House of Commons Hansard #62 of the 39th Parliament, 2nd Session. (The original version is on Parliament's site.) The word of the day was lenses.

Topics

Status of Women
Oral Questions

11:40 a.m.

NDP

Jack Layton Toronto—Danforth, ON

Mr. Speaker, the Conservative agenda is clearly hurting women. Double the number of women live under the poverty line, the low income cut-off, as compared to men. Women are earning only 71% of the incomes that men earn, and that is only in their best earning years. It is worse in the rest of their earning years, leaving all kinds of women in this country behind.

We talk about aboriginal women and girls being left behind in the thousands. We talk about immigrant women. We talk about single mothers being left behind. What about senior women, for whom the best this government can come up with is to tell them to get a part time, minimum wage job in a big-box store? That is not the attitude we need. What is the government doing about this?

Status of Women
Oral Questions

11:40 a.m.

Beauport—Limoilou
Québec

Conservative

Sylvie Boucher Parliamentary Secretary to the Prime Minister and for Status of Women

Mr. Speaker, women in Canada need help. That is why, this week, the Minister of Canadian Heritage, Status of Women and Official Languages announced the following amounts: $528,800 to Women in Cities International for a project entitled “creating safer communities for marginalized women and everyone”; $479,798 to the Native Women's Association of Canada for a project entitled “violence prevention toolkit”; $358,600 so that immigrant and visible minority women—

Status of Women
Oral Questions

11:40 a.m.

NDP

The Deputy Speaker Bill Blaikie

Order, please. The hon. member for Kings—Hants.

Science and Technology
Oral Questions

11:40 a.m.

Liberal

Scott Brison Kings—Hants, NS

Mr. Speaker, yesterday Dr. Arthur Carty told the industry committee that the need for a national science adviser has never been greater and that the government is “tarnishing” Canada's international reputation as a science and innovation leader by cutting that position. He also said that he is “dismayed and disappointed” that the Conservatives find scientific advice “unwanted”.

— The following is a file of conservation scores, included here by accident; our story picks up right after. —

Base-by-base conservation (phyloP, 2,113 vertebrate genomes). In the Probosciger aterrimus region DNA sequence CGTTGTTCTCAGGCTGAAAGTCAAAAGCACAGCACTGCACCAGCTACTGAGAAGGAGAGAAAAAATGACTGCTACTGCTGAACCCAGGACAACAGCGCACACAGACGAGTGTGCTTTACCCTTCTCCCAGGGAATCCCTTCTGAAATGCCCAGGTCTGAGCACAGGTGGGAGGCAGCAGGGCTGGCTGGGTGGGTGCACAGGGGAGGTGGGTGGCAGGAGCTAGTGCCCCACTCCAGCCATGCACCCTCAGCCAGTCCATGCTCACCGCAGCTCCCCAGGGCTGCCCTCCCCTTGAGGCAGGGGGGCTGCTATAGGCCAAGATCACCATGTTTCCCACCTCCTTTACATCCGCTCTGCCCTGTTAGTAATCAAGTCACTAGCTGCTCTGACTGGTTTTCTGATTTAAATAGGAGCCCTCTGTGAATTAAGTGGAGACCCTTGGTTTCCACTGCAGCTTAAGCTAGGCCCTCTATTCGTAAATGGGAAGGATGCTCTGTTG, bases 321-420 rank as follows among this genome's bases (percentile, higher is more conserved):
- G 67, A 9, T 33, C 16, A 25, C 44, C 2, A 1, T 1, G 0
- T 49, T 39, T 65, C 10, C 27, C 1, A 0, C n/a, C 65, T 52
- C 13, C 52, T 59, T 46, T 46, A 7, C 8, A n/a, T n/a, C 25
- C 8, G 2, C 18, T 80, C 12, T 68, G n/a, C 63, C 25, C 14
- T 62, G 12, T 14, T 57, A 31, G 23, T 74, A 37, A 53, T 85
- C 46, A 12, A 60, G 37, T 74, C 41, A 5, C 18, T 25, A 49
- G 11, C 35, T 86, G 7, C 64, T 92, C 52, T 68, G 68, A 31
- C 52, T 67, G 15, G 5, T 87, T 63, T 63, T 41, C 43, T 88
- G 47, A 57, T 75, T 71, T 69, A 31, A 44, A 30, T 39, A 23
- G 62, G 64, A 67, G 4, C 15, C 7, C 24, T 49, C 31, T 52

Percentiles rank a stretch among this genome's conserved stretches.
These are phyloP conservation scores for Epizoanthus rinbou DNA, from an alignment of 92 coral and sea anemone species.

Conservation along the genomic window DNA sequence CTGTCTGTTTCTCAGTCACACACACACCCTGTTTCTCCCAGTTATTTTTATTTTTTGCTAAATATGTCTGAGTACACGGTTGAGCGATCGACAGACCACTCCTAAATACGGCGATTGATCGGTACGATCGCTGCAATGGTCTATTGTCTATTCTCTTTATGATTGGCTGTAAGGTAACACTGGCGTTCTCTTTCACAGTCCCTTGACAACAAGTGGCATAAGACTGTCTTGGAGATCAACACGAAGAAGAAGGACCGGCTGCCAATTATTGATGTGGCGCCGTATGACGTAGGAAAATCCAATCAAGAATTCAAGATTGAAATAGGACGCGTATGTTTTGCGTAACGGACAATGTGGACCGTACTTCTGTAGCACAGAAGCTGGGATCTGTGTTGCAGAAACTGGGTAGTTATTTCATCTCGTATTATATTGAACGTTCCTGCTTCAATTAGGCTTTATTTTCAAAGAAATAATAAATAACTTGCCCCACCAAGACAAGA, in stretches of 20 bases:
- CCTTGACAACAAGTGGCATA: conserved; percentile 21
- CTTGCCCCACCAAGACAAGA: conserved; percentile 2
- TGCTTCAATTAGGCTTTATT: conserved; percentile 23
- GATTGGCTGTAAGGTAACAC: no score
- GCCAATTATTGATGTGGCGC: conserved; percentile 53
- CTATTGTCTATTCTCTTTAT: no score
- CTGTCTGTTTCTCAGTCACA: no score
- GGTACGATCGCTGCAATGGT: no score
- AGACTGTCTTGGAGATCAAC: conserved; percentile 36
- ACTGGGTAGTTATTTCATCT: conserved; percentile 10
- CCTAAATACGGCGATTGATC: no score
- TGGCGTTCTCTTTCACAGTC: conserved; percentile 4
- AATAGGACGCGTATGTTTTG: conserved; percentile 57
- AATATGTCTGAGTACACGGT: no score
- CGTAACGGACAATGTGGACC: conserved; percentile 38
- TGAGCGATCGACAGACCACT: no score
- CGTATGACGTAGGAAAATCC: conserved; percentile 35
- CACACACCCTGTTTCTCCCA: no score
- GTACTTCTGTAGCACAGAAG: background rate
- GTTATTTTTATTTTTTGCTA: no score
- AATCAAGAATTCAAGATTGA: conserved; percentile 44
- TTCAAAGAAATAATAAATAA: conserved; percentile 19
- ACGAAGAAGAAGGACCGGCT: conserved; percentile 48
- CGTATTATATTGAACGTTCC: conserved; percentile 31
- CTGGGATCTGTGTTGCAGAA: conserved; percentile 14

Why did the minister mislead this House by telling us that Dr. Carty is leaving voluntarily and that he supports the government's latest attack on science?

Science and Technology
Oral Questions

11:40 a.m.

Oshawa
Ontario

Conservative

Colin Carrie Parliamentary Secretary to the Minister of Industry

Mr. Speaker, we actually found out a lot yesterday. According to Dr. Carty, the former Liberal government concocted a science adviser, a position that was underfunded and understaffed, without a clear mandate, without a job description, with a huge expense account, without a reporting structure, without results, and without access to the cabinet and the Prime Minister.

It sounds like the Liberals are still disconnected from ordinary Canadians. This is another example of Liberal misspending and mismanagement. We feel that science and technology is so important that we replaced the Liberal position. We created a position with--

Science and Technology
Oral Questions

11:40 a.m.

NDP

The Deputy Speaker Bill Blaikie

The hon. member for Kings--Hants.

Science and Technology
Oral Questions

11:40 a.m.

Liberal

Scott Brison Kings—Hants, NS

Mr. Speaker, this is interesting, because before Dr. Carty spoke out, the industry minister said about Dr. Carty that he has made “significant and valuable contributions to Canada's international agenda”. He told this House that “Dr. Carty is a respected Canadian whom I hold in very high regard”.

Why, then, did the Conservatives kill Dr. Carty's position? Was it because Dr. Carty, like Linda Keen, dared to speak truth to power? Is it because this government prefers ideology to evidence?

Science and Technology
Oral Questions

11:45 a.m.

Oshawa
Ontario

Conservative

Colin Carrie Parliamentary Secretary to the Minister of Industry

Mr. Speaker, like I said, what we killed was that Liberal position, a Liberal position that was underfunded and understaffed, without a clear mandate, without a job description, and with a huge expense account.

This gives me the opportunity to talk about what we have replaced it with. We replaced it with STIC, the Science, Technology and Innovation Council, chaired by Dr. Howard Alper, a well-known scientist. By the way, it has a clear mandate and a clear description. It has public reporting.